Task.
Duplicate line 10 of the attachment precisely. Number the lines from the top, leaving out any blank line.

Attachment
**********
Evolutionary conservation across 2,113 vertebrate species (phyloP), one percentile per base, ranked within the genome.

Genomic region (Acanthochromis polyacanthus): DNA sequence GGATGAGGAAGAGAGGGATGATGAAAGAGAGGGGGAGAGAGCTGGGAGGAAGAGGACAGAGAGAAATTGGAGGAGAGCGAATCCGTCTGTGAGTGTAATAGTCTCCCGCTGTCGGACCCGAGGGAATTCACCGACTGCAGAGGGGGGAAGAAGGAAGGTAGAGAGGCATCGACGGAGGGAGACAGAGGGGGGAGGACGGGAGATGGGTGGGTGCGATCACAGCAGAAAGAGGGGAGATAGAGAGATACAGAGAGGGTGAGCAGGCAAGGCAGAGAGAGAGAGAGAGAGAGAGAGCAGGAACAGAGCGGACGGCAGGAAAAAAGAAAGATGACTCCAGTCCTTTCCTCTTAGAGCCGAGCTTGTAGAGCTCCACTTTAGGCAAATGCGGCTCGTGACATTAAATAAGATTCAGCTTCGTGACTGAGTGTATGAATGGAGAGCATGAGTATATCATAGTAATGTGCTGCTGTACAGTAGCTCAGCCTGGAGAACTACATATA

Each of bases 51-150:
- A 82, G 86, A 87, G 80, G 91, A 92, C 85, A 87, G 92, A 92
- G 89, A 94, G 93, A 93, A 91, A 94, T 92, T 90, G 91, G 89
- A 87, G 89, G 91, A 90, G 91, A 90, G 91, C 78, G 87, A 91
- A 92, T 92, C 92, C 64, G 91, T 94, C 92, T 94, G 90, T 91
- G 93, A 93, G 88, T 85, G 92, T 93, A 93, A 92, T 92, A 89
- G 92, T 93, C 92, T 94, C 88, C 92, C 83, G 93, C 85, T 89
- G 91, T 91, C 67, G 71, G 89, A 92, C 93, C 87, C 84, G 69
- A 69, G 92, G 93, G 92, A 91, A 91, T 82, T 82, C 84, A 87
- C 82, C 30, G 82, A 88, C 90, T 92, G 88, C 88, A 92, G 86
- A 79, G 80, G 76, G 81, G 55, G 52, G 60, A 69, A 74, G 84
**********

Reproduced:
- G 91, T 91, C 67, G 71, G 89, A 92, C 93, C 87, C 84, G 69